Company culture is a huge competitive advantage: That’s why Zuckerberg obsesses over Facebook’s hackathons and why Yahooers “bleed purple.” Of course, anything that causes people to feel loyal to organizations that encompass thousands of people is a force to be reckoned with, right?
At Foursquare they name their conference rooms after Foursquare badges, like ‘Gossip Girl’ or (Yes!) ‘Wino.’ Twitter has so many projects named after birds that it’s built an internal Wiki in order to keep track of them all.
At TechCrunch we’ve gotten hung up on a “Sharks” metaphor lately; i.e. we’re a team of sharks that devours our prey (news, lol).
And Google, well, Google is kind of random — Aside from the “Smart Ass” ad relevancy system, Google tends to name its projects after animals, like Gmail was “Caribou” and Google Drive was “Duck.”
But not always. Google Plus was coined “Emerald Sea” after this Albert Bierstadt painting, with the metaphor being that if Google were to sit on its laurels and ignore Facebook’s rapidly encroaching advances, it would get swept up in an Emerald Sea much like the poor ship in the painting. Google Buzz was (inexplicably) called “Taco Town.”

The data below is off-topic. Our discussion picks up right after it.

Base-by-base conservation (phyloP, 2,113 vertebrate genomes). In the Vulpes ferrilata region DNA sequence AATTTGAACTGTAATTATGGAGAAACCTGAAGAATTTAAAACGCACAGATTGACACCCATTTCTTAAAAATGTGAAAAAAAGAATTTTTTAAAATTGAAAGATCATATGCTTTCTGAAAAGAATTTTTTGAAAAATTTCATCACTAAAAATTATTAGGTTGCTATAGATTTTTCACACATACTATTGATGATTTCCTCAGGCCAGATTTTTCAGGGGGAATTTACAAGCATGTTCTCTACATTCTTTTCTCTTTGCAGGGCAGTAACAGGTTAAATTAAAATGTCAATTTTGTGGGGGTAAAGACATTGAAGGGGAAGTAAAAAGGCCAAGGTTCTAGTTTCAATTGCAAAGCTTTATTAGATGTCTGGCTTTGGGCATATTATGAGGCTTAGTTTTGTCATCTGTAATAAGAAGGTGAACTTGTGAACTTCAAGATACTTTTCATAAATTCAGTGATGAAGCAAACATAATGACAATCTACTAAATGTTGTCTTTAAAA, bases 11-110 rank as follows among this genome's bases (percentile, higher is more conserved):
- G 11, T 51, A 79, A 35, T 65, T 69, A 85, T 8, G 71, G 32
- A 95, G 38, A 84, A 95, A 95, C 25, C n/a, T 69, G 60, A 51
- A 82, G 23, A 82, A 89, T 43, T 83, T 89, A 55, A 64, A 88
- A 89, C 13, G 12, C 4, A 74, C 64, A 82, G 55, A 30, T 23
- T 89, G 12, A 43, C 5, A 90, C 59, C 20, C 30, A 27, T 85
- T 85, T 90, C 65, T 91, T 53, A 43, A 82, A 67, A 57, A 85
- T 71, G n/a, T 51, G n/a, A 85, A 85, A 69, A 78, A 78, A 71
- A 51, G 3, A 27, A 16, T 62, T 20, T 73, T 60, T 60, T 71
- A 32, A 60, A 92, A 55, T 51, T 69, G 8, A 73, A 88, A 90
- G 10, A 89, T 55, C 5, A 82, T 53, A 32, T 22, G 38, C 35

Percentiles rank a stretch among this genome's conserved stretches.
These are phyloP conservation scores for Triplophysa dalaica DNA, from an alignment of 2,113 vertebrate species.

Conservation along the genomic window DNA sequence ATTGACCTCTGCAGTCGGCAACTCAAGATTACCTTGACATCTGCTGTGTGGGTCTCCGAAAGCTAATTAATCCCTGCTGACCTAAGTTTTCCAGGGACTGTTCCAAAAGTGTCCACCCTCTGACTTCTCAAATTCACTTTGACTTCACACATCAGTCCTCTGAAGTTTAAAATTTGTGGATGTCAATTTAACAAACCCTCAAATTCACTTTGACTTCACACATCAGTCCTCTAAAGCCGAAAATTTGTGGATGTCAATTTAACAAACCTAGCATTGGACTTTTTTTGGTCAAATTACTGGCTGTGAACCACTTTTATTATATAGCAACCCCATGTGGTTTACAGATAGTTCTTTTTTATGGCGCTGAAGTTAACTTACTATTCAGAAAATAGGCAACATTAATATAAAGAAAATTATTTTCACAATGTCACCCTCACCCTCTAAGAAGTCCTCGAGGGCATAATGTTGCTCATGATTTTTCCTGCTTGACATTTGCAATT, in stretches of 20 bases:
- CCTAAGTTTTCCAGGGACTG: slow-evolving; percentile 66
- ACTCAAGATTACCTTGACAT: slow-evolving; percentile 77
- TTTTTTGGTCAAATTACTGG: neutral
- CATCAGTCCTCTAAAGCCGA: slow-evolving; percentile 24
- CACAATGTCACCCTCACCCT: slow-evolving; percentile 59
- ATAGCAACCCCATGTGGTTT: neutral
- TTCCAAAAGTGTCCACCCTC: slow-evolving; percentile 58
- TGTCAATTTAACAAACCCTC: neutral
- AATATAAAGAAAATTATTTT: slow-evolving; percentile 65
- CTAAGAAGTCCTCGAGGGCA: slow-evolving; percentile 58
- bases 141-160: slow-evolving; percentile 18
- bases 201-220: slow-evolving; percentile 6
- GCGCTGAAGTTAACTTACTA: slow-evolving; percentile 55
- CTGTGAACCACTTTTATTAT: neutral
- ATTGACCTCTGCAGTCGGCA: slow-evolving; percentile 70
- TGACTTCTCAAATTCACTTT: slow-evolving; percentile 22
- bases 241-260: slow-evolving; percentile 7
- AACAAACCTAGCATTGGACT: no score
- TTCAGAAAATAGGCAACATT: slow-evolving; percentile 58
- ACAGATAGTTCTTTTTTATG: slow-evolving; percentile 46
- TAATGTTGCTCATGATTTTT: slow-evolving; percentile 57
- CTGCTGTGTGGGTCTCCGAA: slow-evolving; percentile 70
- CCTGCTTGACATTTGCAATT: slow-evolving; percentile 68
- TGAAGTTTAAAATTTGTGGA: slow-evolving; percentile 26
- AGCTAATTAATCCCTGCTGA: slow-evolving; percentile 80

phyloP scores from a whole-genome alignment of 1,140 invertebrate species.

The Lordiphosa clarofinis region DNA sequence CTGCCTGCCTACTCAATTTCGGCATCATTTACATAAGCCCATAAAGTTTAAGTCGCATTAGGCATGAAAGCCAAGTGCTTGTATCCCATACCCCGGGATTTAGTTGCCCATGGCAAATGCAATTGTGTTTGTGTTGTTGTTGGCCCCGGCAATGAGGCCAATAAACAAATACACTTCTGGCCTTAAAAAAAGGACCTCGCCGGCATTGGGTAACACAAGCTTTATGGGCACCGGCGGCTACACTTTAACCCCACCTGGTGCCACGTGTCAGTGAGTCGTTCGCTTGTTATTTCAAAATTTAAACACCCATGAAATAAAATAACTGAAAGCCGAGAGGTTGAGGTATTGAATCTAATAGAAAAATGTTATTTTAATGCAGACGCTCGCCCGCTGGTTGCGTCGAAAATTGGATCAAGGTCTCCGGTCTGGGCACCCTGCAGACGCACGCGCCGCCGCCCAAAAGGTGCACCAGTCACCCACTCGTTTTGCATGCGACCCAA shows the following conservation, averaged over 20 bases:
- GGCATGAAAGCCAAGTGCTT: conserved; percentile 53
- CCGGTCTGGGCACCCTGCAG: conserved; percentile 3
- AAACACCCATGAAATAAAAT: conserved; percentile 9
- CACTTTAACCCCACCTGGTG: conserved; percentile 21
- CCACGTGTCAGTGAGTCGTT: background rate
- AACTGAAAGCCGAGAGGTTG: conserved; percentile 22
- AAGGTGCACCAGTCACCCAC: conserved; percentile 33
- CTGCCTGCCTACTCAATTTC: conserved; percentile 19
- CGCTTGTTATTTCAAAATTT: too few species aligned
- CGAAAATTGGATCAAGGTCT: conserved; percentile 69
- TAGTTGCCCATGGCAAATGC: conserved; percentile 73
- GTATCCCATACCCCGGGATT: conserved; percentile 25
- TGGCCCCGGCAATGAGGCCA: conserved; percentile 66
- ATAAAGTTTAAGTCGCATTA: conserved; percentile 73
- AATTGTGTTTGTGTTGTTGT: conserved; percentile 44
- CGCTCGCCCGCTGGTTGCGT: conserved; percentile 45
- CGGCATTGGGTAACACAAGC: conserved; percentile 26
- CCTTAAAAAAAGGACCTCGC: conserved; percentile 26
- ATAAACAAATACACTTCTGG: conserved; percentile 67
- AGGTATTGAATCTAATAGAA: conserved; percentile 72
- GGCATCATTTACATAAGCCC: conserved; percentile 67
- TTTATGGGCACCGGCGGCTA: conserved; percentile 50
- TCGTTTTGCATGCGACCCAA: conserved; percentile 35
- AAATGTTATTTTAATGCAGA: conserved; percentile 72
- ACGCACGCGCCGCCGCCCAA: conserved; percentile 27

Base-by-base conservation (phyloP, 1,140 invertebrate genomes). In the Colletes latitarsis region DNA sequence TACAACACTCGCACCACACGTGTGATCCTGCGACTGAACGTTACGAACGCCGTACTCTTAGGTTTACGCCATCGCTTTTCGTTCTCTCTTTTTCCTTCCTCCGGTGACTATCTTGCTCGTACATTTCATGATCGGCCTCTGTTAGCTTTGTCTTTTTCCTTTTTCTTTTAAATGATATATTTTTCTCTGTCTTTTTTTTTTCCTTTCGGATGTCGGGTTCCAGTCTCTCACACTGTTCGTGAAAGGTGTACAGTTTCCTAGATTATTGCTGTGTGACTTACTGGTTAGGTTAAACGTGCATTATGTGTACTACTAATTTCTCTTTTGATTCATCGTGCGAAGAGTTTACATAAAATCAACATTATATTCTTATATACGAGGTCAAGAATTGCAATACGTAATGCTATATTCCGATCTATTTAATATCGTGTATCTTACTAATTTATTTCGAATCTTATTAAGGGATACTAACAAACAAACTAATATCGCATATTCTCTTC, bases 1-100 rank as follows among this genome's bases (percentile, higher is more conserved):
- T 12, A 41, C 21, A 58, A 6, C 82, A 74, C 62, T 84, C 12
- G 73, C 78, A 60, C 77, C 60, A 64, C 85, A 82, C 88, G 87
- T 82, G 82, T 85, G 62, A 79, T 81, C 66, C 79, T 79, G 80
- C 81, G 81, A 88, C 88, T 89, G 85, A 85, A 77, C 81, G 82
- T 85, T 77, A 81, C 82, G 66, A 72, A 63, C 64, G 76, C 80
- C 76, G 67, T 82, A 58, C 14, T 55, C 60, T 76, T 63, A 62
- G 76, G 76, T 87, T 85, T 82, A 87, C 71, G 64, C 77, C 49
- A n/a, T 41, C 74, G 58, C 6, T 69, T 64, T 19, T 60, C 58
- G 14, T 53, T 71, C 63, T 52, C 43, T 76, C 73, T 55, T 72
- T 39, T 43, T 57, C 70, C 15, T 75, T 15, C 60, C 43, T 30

Competitor companies at Google are code-named after locales, like Microsoft is Canada (because it once threatened it would move to Canada) and Aol is Hawaii (because founder Steve Case was born in Honolulu).
The coolest one I’ve heard? That Google’s Project Glass, its endeavor to build Minority Report-esque augmented reality glasses, is called “Wingman,” because it’s meant to serve as your wingman as you navigate life. You know, like using its facial recognition technology to lookup any potential hookup partners on Facebook … I’M JUST KIDDING (But yeah, the future seriously has so much potential for sketchy).